ScienceDaily: — Researchers at the Institut Pasteur and CNRS have shown for the first time that certain viruses are capable of forming complex biofilm-like assemblies, similar to bacterial biofilms. These extracellular infectious structures may protect viruses from the immune system and enable them to spread efficiently from cell to cell. "Viral biofilms" would appear to be a major mechanism of propagation for certain viruses. They are therefore emerging as new and particularly attractive therapeutic targets.
The HTLV-1 virus (human T-cell leukemia virus type 1) was the first human retrovirus to be isolated, in 1980, three years prior to the discovery of HIV, the retrovirus that causes AIDS.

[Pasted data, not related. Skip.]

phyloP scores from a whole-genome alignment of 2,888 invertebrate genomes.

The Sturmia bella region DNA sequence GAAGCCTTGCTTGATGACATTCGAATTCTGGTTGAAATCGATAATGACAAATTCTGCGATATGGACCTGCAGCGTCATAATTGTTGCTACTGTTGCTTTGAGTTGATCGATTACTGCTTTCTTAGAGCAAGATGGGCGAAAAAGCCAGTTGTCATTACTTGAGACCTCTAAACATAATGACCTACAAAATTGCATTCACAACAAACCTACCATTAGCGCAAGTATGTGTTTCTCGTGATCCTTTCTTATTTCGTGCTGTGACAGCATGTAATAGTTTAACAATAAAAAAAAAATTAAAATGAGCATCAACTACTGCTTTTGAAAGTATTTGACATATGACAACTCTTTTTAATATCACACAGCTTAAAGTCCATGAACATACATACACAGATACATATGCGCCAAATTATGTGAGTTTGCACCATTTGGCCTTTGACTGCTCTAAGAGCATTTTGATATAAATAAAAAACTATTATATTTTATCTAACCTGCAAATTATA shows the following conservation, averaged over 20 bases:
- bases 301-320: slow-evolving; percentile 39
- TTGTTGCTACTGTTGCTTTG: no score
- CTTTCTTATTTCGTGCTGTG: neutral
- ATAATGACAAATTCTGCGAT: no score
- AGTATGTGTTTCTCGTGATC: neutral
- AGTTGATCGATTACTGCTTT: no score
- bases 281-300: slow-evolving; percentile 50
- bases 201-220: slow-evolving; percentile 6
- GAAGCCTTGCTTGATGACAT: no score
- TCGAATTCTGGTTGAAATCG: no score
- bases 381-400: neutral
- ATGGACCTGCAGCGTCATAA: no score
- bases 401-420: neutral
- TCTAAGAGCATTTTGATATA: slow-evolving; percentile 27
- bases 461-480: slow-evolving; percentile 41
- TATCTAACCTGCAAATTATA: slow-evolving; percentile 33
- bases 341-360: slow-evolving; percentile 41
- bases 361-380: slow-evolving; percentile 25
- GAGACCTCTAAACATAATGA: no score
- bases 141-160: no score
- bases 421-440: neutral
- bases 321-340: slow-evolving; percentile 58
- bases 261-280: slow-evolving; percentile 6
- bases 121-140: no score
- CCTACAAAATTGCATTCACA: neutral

It infects 15 to 20 million people worldwide and causes various diseases, ranging from adult T-cell leukemia/lymphoma to forms of neuromyelopathy (tropical spastic paraparesis) or other chronic inflammatory syndromes, such as infectious dermatitis, uveitis and myositis. The dissemination of HTLV-1 was known to require infected cells and cell-cell contacts, but the transmission mechanism itself was still a mystery.
In the biofilm -- an effective protective and adhesive barrier -- HTLV-1 is far more easily transmitted than in its free, isolated state. By removing the viral biofilm from the surface of the infected cells, researchers achieved an 80% reduction in infection rates, thus underlining the importance of this transmission mode for HTLV-1.
In bacteria, the existence of biofilms has been known for many years. They form the dental plaque on the enamel surface of teeth and ... Read more>>